Registration delay could put teachers off private schools

Heads warn that GTCS is failing in its commitment to register independent school staff in three months
12th May 2017, 12:00am
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Registration delay could put teachers off private schools

Independent schools are warning that Scotland’s teaching watchdog is failing on its promise to register teachers within a few months, storing up recruitment problems for the future.

By October, all new teachers hired by private schools will have to register with the General Teaching Council for Scotland.

However, the body that represents the bulk of schools in the private sector is warning that the GTCS is failing to live up to a commitment to process applications from independent school teachers within three months.

A potentially offputting process

John Edward, director of the Scottish Council of Independent Schools, said that he was aware of an application that had been pending for more than 12 months - although the GTCS disputes this.

He warned that the problems could ultimately put people off from applying for jobs in Scotland’s private schools.

Assurances have been given that no private school teacher will be left out of work because of the new obligation for them to register - introduced by the government as part of the Education (Scotland) Act 2016 - but Mr Edward suggested that if the process was protracted, some teachers might decide it was more trouble than it was worth and quit.

“Anyone teaching weekly in a classroom - be they a head of department or depute or an appointed head - who is told, ‘You are not eligible to be a teacher in our eyes,’ might take that quite personally,” Mr Edward said.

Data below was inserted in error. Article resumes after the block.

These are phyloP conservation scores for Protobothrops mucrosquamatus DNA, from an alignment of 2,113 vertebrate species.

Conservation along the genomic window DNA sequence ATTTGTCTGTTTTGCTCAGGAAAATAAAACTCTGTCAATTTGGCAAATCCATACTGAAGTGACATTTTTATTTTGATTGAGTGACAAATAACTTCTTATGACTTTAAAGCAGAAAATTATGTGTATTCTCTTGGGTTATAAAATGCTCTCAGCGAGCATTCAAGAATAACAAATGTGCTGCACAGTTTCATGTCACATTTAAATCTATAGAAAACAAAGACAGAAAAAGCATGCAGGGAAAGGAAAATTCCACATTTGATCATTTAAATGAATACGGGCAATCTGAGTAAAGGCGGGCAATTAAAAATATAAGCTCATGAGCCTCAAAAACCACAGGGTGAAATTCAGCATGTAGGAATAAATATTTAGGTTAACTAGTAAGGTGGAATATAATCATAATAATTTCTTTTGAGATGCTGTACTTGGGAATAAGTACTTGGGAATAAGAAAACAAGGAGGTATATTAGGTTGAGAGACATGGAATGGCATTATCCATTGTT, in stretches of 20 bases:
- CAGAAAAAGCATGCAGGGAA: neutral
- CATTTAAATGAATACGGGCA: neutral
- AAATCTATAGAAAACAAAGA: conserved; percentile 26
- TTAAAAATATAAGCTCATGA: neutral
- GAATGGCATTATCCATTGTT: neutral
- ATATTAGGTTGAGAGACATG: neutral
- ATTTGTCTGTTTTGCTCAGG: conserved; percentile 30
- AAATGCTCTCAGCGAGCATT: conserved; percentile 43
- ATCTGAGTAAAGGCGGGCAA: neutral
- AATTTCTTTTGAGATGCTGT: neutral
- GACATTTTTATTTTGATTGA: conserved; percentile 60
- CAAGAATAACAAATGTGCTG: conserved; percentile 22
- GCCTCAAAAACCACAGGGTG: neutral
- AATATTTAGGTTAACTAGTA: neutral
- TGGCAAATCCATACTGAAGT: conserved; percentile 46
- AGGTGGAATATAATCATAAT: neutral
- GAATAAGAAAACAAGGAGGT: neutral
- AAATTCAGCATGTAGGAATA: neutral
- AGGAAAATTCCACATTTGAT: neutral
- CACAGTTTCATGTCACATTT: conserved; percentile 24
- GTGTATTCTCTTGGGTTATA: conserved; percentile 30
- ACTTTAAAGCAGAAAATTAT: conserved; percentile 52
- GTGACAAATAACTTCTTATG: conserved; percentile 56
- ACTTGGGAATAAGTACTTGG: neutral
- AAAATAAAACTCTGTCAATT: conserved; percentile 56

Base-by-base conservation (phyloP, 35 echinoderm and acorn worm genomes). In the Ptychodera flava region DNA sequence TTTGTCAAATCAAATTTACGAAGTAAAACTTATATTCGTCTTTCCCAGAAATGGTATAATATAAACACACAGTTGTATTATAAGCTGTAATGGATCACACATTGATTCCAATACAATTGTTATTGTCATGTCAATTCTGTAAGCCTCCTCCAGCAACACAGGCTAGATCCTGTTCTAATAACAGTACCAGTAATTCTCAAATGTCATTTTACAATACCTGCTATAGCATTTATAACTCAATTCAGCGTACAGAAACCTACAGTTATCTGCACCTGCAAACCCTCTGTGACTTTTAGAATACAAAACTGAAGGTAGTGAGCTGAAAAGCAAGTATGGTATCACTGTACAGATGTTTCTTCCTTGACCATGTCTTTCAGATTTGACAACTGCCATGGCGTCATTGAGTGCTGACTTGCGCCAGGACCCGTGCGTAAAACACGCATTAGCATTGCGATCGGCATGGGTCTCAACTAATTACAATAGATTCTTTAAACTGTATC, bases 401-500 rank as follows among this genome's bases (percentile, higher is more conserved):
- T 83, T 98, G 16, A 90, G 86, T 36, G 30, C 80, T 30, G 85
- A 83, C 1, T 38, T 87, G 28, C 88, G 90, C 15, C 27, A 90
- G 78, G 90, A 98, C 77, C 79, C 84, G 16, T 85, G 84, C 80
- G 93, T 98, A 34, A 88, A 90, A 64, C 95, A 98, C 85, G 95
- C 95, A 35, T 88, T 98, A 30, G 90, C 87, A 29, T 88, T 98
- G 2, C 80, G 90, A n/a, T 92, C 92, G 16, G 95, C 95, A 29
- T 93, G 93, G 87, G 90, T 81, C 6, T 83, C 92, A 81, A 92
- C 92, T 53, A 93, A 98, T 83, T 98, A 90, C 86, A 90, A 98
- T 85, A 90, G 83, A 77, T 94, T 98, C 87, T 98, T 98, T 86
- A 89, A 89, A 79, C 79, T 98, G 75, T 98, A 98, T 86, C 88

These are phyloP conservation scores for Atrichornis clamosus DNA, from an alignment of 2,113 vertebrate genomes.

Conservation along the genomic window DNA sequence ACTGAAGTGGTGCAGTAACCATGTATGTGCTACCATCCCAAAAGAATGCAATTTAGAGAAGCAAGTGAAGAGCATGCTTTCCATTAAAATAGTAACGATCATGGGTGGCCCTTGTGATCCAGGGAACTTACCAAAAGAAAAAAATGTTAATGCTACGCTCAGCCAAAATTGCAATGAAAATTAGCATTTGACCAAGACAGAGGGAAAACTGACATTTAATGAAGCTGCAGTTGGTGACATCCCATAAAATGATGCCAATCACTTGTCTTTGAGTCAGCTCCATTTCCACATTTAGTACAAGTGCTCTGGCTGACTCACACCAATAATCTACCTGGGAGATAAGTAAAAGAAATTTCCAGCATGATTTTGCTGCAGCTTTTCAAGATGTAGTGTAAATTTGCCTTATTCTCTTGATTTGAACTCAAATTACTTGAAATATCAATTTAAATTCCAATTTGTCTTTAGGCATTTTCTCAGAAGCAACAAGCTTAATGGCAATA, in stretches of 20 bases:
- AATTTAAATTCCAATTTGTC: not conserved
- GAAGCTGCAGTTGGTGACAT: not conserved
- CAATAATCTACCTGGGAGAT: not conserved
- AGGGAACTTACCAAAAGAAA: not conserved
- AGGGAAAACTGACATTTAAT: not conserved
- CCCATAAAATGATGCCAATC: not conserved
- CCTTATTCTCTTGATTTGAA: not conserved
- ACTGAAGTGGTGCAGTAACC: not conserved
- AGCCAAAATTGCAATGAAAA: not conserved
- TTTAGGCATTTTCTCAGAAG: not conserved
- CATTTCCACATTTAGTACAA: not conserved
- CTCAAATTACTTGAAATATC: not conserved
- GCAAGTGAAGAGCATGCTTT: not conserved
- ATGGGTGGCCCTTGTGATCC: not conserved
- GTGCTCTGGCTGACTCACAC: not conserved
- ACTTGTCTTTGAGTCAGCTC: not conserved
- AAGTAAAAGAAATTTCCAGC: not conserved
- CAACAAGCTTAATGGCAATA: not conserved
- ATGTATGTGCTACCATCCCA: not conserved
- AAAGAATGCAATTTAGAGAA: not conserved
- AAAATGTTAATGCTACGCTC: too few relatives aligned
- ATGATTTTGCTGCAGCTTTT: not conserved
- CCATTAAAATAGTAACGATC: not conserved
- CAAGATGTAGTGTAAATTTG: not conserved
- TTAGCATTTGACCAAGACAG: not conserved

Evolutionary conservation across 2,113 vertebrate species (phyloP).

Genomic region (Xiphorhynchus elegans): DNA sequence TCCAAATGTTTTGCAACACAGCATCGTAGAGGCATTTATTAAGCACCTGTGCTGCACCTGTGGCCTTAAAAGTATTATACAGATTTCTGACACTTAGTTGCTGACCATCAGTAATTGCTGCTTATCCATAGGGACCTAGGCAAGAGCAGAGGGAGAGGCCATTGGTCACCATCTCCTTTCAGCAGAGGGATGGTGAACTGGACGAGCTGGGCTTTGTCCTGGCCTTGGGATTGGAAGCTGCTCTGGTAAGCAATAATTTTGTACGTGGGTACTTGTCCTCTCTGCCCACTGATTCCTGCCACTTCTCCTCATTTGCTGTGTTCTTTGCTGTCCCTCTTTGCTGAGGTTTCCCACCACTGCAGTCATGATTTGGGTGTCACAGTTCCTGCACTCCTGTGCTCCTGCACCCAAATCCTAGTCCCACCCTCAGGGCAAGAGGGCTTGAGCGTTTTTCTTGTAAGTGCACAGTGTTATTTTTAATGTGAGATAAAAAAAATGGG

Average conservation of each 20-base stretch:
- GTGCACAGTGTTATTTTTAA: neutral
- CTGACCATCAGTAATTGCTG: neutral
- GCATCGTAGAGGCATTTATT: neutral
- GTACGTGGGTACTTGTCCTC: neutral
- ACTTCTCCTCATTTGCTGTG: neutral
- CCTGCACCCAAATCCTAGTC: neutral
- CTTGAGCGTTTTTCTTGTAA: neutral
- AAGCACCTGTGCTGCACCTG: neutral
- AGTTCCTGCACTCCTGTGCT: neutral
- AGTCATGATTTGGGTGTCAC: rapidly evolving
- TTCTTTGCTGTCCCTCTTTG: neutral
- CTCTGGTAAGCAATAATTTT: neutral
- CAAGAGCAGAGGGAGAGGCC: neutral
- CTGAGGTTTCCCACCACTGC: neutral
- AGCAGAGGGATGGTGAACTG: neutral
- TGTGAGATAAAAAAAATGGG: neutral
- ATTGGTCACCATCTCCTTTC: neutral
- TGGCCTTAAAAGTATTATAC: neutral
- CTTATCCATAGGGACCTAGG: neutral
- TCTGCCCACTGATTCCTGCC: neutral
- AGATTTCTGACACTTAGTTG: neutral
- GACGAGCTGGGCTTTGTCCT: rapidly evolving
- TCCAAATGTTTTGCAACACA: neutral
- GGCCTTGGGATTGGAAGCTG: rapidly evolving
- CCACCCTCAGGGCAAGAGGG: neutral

However, Ellen Doherty, the GTCS’ director of education, registration and professional learning said that the body had boosted staff numbers in its registration department and “significantly” increased the speed with which it processed registration applications.

In the first four months of this year, from January to April, 144 “longstanding” cases were resolved and 569 applications were cleared, she said. The body had no case dating back further than January.

From September, the GTCS will begin phasing in an online registration service.

Registering teachers for independent schools tended to be more complicated because they were more likely to have gained qualifications in England or overseas, said Ms Doherty.

Problems ‘yet to be resolved’

However, there were warnings as far back as 2015 that independent school teachers came from a broader range of backgrounds and that the registration process would therefore take longer than for state school teachers.

And the problems are yet to be fully resolved, according to the head of one of Scotland’s most prestigious independent schools.

The vast majority of private school teachers - 3,270 - are already registered with the GTCS. But it is estimated that around 700 are not registered and that around 240 do not hold the necessary qualifications.

In March, draft registration guidance was published by the government which stated that, from 1 October, any new teacher employed by a private school will have to be registered with the GTCS. Teachers currently working in the sector will have until October 2020 to register.

The GTCS is planning to introduce a new headteachers’ category to allow private school heads without a background in education to be registered; the GTCS hopes this will be available in roughly a year’s time.

Last year, businesswoman Lisa Kerr became the first non-teacher to lead a Scottish independent school when she was appointed principal of Gordonstoun in Moray.

There is a feeling that other private schools are opening the door to appointing non-teachers to lead them by moving away from the title “headteacher” in favour of “principal”.

Meanwhile, a second new registration category has now been approved, allowing teachers to register and stay in their current job but barring them to work in other Scottish schools without taking further qualifications.

This category will be open to just a handful of teachers currently employed in the private sector and will not be available to new recruits, Ms Doherty said.


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